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A Useful Woman by Darcie Wilde > Ch. 24 thru Ch. 36 (end)

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message 1: by SarahC, Austen Votary & Mods' Asst. (new)

SarahC (sarahcarmack) | 1473 comments Mod
This is the last discussion segment for the novel. Share your thoughts here and also join us to share overall ideas and questions with author Wilde in the other thread, when she will join us on Oct. 20.


message 2: by Abigail (new)

Abigail Bok (regency_reader) | 475 comments I went ahead and reviewed the book last week, while it was all still fresh in my mind. Review here: https://www.goodreads.com/review/show...


message 3: by Emilia (new)

Emilia Barnes | 257 comments I've been waiting for this section, because I had so many thoughts about this book, but I didn't want to write spoilers.

Firstly, I really liked Rosalind by the end, but I think it would have been easier to connect with her, and she wouldn't have fallen so flat for some, if her emotional reactions at the beginning of the book had been made more explicit. Her father runs off with her sister and we don't know if she's sad or angry or what? She's surprised, to be sure, but it'd be good to know if this was the sort of thing her dad was doing all the time or was this out of character? She is she angry with her sister? We find out more about this much, much later in the book, but there seems to be no need for a delay in telling us! Same with her broken engagement. We don't know what happened there until the very end, but at the very least we could have been told at the beginning how Devon had justified this sudden break and what she thought/felt about it. This would have strengthened our understanding of her earlier, I think. By the end a lot of this is addressed though.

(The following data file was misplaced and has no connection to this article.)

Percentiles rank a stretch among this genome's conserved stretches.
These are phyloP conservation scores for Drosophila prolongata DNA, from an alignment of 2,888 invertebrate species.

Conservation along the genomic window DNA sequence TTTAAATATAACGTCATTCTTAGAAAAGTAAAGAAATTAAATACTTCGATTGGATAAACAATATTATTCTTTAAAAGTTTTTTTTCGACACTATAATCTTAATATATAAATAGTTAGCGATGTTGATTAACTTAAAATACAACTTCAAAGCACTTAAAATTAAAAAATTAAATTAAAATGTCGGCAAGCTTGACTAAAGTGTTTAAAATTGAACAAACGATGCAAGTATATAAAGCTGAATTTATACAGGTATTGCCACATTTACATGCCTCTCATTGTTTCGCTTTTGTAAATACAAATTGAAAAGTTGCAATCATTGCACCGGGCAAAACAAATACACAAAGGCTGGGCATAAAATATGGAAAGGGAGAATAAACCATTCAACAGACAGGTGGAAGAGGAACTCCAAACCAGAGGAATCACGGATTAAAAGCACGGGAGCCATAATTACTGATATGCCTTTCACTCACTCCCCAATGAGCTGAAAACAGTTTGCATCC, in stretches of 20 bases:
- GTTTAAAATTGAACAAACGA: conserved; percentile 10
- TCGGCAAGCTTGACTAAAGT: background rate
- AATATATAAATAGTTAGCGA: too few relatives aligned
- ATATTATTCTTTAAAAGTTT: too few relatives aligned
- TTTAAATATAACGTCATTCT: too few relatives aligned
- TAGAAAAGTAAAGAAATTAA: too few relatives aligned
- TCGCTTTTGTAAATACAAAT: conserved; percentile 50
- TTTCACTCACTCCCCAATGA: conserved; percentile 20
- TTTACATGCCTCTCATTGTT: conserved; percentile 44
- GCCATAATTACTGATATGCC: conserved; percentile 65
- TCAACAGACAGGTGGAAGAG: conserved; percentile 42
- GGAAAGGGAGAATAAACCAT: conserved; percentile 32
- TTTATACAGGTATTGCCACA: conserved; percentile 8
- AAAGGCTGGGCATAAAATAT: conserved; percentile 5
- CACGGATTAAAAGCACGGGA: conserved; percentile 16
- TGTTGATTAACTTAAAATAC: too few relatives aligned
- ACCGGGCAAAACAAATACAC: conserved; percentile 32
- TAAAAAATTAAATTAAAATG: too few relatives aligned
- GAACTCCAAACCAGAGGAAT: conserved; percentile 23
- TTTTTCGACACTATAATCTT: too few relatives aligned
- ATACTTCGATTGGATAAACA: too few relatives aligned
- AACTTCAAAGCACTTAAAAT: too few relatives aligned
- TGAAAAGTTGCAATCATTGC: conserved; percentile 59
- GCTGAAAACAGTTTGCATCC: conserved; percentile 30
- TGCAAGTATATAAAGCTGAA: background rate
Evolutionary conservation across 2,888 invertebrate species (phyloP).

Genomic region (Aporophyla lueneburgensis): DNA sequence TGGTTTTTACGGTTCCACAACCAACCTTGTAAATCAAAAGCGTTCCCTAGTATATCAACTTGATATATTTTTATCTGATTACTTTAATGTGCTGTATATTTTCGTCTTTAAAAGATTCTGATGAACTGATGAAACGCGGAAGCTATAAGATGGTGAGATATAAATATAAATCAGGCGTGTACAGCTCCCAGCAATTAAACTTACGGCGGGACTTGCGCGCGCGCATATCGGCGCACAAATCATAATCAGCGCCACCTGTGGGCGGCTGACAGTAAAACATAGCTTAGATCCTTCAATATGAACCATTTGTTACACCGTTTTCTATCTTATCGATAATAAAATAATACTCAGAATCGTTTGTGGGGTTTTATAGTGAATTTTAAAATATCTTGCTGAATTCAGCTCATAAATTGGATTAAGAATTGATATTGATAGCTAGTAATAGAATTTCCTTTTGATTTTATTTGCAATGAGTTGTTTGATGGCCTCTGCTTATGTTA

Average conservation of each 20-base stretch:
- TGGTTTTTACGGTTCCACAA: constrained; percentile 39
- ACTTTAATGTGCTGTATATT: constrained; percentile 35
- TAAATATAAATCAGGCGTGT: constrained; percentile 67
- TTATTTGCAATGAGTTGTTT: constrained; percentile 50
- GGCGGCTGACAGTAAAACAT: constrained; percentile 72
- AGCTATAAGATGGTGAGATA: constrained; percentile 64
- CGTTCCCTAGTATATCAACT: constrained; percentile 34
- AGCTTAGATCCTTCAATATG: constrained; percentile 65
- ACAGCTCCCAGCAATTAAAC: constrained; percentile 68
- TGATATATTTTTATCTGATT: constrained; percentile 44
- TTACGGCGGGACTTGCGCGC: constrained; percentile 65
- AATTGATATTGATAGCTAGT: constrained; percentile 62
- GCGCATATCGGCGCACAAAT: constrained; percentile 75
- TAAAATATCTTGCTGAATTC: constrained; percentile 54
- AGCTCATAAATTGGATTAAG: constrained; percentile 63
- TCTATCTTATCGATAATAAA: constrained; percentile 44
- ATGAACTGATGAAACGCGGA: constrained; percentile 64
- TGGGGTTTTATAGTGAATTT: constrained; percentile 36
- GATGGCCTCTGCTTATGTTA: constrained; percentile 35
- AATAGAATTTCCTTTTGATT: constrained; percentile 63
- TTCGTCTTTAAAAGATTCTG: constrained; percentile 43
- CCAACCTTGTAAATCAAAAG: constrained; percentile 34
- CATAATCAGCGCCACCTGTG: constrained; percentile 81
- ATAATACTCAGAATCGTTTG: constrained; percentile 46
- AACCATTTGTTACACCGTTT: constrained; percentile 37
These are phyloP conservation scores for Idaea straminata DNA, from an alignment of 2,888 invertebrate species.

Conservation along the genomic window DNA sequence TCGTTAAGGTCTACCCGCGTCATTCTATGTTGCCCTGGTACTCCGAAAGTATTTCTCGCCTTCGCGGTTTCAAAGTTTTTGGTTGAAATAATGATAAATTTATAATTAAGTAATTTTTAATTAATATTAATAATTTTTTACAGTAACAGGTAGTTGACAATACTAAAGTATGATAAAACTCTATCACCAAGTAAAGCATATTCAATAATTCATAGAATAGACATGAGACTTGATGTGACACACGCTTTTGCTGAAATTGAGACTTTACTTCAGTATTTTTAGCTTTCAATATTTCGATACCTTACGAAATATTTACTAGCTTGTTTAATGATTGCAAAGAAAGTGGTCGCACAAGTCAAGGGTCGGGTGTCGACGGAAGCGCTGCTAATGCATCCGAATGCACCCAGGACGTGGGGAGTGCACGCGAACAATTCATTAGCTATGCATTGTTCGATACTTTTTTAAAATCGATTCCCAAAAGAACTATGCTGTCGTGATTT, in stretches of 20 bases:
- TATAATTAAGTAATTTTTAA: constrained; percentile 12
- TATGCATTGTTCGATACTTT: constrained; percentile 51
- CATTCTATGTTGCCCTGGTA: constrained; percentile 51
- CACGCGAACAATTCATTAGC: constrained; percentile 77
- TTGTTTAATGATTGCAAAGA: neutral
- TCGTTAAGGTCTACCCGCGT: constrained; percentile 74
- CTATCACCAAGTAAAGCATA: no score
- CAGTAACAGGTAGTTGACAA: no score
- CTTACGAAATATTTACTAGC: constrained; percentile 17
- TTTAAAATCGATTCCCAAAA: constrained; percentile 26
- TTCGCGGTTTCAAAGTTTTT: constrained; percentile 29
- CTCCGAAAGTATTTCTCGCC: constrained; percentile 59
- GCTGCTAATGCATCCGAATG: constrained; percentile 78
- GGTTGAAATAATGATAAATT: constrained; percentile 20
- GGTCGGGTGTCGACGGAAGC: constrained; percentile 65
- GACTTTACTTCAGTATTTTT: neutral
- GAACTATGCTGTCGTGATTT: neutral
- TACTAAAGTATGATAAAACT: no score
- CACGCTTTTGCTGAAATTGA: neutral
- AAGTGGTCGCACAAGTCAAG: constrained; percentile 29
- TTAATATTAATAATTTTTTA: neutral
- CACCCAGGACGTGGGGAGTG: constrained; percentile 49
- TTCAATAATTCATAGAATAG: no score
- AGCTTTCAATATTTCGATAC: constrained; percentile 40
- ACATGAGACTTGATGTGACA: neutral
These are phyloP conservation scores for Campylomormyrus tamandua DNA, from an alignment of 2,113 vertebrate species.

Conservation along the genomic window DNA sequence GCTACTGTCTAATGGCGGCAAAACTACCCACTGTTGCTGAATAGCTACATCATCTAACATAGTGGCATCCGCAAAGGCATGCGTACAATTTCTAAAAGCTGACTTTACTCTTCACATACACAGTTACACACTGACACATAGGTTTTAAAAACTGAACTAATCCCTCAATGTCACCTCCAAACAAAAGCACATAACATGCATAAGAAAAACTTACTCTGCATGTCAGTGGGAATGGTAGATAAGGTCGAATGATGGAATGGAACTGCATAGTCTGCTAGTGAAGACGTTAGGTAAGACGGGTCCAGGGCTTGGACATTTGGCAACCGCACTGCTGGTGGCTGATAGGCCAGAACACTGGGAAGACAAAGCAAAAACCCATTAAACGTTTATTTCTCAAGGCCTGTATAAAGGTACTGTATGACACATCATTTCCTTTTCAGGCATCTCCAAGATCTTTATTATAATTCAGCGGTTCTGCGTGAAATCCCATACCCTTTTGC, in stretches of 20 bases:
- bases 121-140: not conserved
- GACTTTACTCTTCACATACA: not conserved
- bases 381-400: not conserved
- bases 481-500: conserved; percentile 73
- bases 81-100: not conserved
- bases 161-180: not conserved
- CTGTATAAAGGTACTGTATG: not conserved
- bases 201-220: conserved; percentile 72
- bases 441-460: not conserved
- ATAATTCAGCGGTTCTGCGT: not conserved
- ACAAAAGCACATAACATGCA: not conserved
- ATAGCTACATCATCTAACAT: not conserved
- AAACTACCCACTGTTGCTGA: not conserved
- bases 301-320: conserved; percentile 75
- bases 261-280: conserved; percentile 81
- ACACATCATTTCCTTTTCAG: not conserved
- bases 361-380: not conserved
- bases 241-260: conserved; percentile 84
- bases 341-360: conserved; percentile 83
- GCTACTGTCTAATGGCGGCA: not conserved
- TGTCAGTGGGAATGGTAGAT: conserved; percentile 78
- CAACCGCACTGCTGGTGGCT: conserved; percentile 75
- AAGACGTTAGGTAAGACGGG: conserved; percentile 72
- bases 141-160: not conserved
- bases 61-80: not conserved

There are some Americanisms and anachronisms in language. Words like 'gotten' for example, or 'for starters'. I think they stick out more because of how well done the other period appropriate things were, and they shouldn't be difficult to fish out and replace, tbh. Some things aren't exactly incorrect but seem to strike the wrong tone, like Honoria calling her brother a coward after his death. She was obviously close to him and is deeply distressed about his death, so she wouldn't use such a harsh word. Today we use it in a teasing way, at the time it was the sort of word people called each other out for. It didn't sound right to me, when she said it.

Small pet peeve in detective fiction: when the detective has a thought, somewhere in the back of his or her mind, something they remember but can't quite pinpoint, but something that is super important and would crack the case immediately... Rosalind does that several times.

Does anybody think that Devon's reasons for abandoning her were weak? I don't forgive him. I don't like him as a love interest. Aside from the fact that he is yet another rich handsome duke (yawn), he abandoned her without even telling her the reason why. Compare this to, say, Persuasion, where the engagement is broken up. You can still have lots of tension and misunderstandings after the break up even when everything has been said between the lovers - Anne broke up with Wentworth for good reasons, he just didn't like them at all, and so remained angry and resentful. Can't wait for our Persuasion discussion btw, but that's beside the point.